“The future is very bright for the Hurricanes in Carolina.”

Francis, 53, has been on the job in Carolina for the past two years, and has done a terrific job of stockpiling young talent through the draft and via trade: Noah Hanifin, Teuvo Teravainen, Sebastian Aho, Haydn Fleury, Jake Bean and Julien Gauthier, to name a few.

Francis was also instrumental in hiring head coach Bill Peters. At the time of the hire, Peters was something of an unknown — an under-the-radar assistant with no NHL head coaching experience — but has since developed into one of the game’s more respected bench bosses.

Peters was named the bench boss for Team Canada at the most recent world championship, and led the country to gold.

This fall, he’ll reprise his role as Mike Babcock’s assistant for Canada at the World Cup of Hockey.

“When you go back a couple years ago, there were a lot of questions about who we had hired,” Francis explained in July, when he extended Peters’ contract through 2019. “[Peters] wasn’t really well known, but in the two years he’s been here, he’s done a tremendous job.”

For all the praise Francis has received during his short time on the job in Carolina, there is one area of concern — goaltending. This summer, Francis made the curious move of bringing Cam Ward back on a two-year deal, resurrecting the Ward-Eddie Lack tandem that struggled at times last season.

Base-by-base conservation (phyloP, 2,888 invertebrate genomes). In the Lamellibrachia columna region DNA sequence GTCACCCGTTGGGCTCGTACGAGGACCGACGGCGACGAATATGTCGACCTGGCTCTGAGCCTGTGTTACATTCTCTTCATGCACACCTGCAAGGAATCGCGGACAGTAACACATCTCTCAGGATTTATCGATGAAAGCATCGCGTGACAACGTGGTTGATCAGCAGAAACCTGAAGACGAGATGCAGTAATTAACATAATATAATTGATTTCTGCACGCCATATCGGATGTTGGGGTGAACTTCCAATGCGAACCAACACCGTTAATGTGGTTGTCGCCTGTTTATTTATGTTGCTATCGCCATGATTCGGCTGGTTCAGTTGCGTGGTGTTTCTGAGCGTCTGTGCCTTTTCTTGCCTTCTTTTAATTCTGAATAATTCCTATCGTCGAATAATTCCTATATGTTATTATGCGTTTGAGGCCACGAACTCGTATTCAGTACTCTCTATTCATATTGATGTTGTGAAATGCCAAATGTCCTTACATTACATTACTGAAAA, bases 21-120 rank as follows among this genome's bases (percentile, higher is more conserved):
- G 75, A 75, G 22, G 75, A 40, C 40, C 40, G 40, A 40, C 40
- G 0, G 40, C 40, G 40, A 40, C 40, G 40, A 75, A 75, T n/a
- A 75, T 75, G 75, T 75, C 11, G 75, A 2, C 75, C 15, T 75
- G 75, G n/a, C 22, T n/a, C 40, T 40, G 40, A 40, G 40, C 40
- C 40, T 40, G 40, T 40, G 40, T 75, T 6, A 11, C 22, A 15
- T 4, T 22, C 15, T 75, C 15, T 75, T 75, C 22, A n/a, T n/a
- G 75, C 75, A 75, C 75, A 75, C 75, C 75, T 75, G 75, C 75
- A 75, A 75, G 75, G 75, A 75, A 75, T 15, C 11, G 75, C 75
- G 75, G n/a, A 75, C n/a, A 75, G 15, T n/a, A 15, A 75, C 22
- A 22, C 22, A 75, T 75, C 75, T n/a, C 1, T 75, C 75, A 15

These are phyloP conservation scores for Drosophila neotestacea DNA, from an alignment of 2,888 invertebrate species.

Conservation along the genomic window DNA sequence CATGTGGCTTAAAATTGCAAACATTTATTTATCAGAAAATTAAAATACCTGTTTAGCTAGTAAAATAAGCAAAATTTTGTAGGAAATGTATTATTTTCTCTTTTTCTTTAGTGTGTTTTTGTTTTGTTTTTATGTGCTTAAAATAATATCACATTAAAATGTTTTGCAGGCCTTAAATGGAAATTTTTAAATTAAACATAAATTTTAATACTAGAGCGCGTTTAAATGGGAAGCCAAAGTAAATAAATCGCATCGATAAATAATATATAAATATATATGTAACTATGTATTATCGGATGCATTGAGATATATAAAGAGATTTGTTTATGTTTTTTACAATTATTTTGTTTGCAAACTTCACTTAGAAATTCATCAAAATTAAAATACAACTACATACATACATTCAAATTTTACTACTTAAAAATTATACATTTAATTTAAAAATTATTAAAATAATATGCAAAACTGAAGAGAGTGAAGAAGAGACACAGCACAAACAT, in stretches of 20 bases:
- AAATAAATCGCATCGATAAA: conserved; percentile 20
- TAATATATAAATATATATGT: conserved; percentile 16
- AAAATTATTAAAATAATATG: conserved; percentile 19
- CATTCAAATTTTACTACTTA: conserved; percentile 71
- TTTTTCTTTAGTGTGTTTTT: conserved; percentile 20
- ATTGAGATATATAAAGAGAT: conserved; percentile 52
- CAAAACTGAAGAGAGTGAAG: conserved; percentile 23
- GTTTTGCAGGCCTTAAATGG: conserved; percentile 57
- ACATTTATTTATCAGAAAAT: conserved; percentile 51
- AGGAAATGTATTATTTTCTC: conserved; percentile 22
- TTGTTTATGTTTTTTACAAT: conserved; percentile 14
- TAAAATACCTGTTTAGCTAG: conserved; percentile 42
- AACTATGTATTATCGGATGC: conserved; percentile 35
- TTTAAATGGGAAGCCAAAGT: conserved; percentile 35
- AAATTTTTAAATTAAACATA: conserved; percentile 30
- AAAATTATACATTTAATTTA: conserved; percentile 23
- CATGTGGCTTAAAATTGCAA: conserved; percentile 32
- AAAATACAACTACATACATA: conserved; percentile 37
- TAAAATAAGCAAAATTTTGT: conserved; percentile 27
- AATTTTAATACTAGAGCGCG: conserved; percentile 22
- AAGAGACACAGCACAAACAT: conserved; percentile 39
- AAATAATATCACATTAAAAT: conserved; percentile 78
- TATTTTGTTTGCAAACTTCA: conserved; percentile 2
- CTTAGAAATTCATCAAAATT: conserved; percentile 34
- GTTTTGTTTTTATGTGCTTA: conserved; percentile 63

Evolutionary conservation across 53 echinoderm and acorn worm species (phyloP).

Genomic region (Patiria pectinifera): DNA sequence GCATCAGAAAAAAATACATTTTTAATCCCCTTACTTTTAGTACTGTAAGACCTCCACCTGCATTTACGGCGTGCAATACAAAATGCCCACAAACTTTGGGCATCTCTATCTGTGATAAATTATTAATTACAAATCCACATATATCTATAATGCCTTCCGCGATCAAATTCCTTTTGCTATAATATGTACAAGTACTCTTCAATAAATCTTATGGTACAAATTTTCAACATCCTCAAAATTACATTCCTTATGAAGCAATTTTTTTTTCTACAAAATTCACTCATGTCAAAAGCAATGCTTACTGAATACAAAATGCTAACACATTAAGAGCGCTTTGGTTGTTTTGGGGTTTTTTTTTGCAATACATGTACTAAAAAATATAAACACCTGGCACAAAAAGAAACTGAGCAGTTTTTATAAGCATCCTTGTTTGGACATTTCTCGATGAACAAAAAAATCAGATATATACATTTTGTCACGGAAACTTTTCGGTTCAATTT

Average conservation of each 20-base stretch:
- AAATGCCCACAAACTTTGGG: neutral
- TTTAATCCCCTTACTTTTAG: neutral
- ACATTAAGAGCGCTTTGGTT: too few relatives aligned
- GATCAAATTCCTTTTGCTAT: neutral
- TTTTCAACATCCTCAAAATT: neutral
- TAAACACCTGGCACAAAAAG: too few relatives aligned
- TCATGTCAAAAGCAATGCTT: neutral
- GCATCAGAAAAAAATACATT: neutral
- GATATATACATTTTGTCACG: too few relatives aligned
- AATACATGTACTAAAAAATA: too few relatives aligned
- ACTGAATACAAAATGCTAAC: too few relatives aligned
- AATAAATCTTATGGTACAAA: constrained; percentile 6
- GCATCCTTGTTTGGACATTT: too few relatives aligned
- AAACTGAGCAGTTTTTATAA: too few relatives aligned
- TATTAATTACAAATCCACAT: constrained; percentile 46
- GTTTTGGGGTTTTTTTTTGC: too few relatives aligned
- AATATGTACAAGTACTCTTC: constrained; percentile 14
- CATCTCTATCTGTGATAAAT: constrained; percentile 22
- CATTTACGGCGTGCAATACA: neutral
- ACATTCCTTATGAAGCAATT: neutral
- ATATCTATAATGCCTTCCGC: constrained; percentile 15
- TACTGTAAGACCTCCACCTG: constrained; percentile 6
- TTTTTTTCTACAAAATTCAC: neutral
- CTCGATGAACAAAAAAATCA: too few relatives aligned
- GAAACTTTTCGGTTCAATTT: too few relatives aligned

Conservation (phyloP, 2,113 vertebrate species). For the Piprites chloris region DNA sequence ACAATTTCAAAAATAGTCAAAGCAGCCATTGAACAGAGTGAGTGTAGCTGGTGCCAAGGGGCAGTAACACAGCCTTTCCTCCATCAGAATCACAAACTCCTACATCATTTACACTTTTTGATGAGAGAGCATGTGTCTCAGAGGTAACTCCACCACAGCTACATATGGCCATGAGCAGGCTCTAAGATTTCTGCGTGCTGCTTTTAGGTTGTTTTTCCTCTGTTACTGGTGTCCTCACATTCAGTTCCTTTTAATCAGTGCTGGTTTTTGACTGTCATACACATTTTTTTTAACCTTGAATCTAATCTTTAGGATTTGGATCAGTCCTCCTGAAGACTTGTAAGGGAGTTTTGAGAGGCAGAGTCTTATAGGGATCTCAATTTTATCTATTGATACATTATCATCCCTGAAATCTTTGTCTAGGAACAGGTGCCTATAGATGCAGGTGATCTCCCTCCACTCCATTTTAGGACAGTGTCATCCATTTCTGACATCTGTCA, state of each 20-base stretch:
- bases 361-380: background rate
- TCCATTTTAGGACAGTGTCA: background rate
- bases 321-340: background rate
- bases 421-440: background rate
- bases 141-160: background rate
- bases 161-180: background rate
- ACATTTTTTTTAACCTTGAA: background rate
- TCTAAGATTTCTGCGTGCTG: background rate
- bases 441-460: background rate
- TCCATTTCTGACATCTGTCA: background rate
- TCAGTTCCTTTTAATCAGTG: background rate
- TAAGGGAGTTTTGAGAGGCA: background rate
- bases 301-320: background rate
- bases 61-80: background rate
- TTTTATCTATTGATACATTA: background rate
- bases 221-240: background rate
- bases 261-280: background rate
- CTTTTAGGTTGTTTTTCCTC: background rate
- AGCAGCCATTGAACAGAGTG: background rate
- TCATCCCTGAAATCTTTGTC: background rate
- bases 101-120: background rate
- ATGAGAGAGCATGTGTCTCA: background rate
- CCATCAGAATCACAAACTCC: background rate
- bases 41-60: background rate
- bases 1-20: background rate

It’ll be interesting to see how that move plays out.

It’s Toronto Maple Leafs day at PHT

BUFFALO, NY - JUNE 24:  Auston Matthews poses for a portrait after being selected first overall by the Toronto Maple Leafs in round one during the 2016 NHL Draft on June 24, 2016 in Buffalo, New York.  (Photo by Jeffrey T. Barnes/Getty Images)
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In a lot of ways, the 2015-16 season represented more of the same for the Toronto Maple Leafs.

The results were nearly identical to 2014-15, right down to finishing in the basement of the East (69 points last season, 68 the one the year before).

Indeed, Brendan Shanahan is probably correct in saying that the Maple Leafs earned the No. 1 pick “the hard way,” or at least “earned” the higher draft lottery odds that helped them land Auston Matthews.

The big question, really, is how long will fans be patient with the Maple Leafs taking baby steps in the right direction?